1 Baht 4th series front
1 Baht (5 types isued in 1938 - 1946)

5 Baht 4th series front
5 Baht (2 types issued in 1939)

10 Baht 4th series front
10 Baht (4 types issued in 1939 - 1945)

20 Baht 4th series front
20 Baht (2 types issued inn 1939 - 1943)

100 Baht 4th series front
100 Baht (1944)

1000 Baht 4th series front
1000 Baht (2 types issed in 1939)

Appraisal price ; click on each denomination

Banknote Info

In 1936 Prince Ananda Mahidol ascended the throne to become the eight monarch of the Chakri Dynasty with the title King Rama 8. Early in the reign of King Rama 8, banknotes, 3rd series continued in use for some time. When they were about to run out, the new series banknotes were ordered to print by Thomas de la Rue for 5 denominations; 1, 5, 10, 20 and 1000 Baht banknotes. Then 1938, 1 Baht banknotes were the first issued.

The World War 2 emerged in Europe in 1941 but not affected to Thai local way of life in early stage. Until Japanese troops launched violent attack on Perl Harbor in Pacific on December 7th, 1941 and invaded Thailand through the eastern seaboard in southern Thailand on the next day. Thai government had to comply the Japanese troops to enter into neighbor countries and was forced to declare the war against the Allies.

Thai government established the Bank of Thailand according to the Japan requisition to protect the financial stability. Japan proposed to change the exchange rate at 100 Yen to 100 Baht. All Japanese transactions in Thai would be done in Thai Baht but returning transaction from Thai to Japan had to be done in Yen or gold. The demand of local currency was hike and Thai government could not order the new notes from Thomas de la Rue, the opposite country base company.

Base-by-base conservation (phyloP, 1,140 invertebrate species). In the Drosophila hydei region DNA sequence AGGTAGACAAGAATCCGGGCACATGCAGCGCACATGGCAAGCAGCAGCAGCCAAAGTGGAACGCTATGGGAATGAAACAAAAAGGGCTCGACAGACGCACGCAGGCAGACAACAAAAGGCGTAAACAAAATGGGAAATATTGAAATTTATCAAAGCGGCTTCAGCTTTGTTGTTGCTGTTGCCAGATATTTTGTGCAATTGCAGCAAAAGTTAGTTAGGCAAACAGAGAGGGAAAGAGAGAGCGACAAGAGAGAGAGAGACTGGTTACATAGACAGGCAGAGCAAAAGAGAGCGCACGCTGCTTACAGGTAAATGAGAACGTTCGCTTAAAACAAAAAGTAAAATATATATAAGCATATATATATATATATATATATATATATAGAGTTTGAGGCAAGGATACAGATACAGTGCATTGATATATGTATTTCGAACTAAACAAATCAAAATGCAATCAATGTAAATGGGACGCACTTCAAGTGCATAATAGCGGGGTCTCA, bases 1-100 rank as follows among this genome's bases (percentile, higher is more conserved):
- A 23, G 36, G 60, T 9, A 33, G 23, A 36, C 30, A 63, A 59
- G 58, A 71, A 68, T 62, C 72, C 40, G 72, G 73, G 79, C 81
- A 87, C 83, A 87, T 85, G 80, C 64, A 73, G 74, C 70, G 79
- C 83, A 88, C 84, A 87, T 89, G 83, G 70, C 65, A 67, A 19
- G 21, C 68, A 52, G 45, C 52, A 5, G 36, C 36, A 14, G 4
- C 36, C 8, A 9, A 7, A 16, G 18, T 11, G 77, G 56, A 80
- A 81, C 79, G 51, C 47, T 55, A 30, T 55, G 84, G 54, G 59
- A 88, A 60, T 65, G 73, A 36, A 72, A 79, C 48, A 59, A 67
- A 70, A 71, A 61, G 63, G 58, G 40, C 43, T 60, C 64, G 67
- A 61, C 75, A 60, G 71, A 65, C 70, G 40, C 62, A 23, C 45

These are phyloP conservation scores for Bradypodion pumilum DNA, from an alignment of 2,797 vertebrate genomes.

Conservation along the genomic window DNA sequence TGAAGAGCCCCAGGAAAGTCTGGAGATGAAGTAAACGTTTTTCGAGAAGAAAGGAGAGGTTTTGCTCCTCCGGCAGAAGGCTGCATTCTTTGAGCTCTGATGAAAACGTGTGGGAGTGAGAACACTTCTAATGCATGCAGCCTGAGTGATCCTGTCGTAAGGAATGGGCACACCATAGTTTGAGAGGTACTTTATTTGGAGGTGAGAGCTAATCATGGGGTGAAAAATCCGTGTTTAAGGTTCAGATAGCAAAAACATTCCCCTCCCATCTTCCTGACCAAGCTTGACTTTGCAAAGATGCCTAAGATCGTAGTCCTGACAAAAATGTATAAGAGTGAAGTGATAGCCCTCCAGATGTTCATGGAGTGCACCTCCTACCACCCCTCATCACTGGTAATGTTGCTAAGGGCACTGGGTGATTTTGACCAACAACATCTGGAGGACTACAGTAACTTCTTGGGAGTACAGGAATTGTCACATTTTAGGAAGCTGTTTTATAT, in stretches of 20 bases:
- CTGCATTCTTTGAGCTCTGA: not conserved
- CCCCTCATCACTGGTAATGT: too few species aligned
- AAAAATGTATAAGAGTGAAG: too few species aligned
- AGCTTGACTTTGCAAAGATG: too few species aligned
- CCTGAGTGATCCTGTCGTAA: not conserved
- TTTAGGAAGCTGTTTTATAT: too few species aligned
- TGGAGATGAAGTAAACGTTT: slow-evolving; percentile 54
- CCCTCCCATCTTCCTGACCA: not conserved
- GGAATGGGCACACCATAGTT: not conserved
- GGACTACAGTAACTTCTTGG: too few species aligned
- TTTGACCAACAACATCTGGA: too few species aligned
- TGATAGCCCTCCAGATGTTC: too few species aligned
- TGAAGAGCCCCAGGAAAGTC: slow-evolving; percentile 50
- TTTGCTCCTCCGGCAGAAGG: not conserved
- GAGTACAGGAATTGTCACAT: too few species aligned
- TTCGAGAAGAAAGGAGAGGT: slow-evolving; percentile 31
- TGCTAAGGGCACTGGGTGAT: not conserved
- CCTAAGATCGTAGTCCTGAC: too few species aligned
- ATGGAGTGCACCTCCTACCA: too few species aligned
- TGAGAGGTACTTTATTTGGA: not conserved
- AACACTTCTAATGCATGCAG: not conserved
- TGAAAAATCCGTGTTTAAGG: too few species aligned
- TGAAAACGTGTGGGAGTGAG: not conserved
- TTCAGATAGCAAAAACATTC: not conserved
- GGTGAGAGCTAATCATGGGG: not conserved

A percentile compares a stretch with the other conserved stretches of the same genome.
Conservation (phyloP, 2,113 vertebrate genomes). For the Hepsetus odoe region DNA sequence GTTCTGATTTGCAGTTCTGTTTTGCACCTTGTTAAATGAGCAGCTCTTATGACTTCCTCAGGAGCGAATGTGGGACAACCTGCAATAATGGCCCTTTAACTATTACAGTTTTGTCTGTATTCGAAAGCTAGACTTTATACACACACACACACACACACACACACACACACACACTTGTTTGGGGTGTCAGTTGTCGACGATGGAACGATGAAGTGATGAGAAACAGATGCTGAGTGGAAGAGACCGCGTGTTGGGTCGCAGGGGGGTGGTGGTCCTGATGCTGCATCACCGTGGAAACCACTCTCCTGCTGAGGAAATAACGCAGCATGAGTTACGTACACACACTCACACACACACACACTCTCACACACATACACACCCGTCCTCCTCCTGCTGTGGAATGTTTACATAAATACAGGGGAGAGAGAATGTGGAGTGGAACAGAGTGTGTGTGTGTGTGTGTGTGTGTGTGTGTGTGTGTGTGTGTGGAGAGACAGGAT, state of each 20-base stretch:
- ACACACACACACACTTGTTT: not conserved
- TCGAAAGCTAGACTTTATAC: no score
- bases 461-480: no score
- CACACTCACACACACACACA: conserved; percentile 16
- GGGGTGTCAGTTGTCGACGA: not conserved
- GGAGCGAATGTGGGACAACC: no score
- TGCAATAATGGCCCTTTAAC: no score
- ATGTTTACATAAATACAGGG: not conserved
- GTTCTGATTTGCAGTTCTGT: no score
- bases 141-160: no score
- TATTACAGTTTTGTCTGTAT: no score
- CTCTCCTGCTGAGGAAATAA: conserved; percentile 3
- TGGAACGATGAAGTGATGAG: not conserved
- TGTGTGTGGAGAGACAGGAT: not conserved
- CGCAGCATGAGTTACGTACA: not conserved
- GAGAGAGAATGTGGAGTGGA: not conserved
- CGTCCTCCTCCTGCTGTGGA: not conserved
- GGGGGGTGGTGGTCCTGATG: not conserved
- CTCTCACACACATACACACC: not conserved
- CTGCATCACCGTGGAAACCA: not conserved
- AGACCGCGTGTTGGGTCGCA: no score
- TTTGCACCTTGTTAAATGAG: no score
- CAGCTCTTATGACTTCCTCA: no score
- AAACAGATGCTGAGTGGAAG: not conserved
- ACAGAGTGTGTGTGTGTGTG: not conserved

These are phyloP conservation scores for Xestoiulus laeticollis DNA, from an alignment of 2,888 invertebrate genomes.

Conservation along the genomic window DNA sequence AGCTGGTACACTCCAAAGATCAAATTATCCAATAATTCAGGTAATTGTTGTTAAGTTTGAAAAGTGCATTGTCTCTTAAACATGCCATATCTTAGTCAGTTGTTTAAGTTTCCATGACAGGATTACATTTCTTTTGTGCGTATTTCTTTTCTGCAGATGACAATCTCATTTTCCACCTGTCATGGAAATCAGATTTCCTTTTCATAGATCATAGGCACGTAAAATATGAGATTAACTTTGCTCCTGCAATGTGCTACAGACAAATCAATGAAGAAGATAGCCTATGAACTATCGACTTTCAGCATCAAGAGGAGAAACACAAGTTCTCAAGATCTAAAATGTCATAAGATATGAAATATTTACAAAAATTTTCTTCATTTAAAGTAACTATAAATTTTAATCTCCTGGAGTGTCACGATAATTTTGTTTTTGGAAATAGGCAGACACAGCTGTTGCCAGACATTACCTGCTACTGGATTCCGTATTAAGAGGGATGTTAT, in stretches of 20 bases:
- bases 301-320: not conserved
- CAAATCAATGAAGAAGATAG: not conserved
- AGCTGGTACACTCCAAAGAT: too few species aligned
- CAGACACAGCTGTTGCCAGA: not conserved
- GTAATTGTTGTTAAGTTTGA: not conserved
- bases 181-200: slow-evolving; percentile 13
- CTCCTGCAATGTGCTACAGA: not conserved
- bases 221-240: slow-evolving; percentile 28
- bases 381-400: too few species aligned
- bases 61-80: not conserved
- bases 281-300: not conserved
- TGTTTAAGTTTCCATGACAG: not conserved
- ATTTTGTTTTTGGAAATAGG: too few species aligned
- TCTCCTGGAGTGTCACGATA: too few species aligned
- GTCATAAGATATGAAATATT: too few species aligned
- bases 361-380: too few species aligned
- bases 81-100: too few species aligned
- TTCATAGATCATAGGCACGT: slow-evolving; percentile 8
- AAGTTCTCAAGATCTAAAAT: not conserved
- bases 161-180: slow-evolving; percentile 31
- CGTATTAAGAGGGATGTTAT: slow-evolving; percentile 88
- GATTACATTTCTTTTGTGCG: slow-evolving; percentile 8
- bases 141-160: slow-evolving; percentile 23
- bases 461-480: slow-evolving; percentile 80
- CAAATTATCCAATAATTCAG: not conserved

Thai government requested the Japanese government to print banknotes and got good responses. Thai government also decided to locally print banknotes even lack of experience.

The Royal Thai Survey Department was assigned to print banknotes on the local paper that produced by Thai Paper Mill at Kanjanaburi province. The Japanese sugar-cane fibers were supported at first that made the bright white paper. But used the local bamboo and rice cane fibers after the imported sugar can fibers ran out so that the paper were off-white.

The security color fibers were also embedded in banknotes. Those fibers made of wool blankets which had been given to Western prisoners of war. The shredded fibers were dyed in red and blue colors then vertically scattered onto the middle banknote alignment through the metal pipe in wet paper process. The scattering quality sometimes was low and the fibers were stick together and some adhered to the printing plate that caused defects. Then the mixing color and paper fibers were used to solve the problem.

The image watermark was made in initial. The rolling metallic molds of constitution on the pedestal tray watermark were pressed on wet paper process. Then the wavy lines watermarks were adapted because of the fast and convenient so the paper could be print for any denominations without concerning about watermark alignment.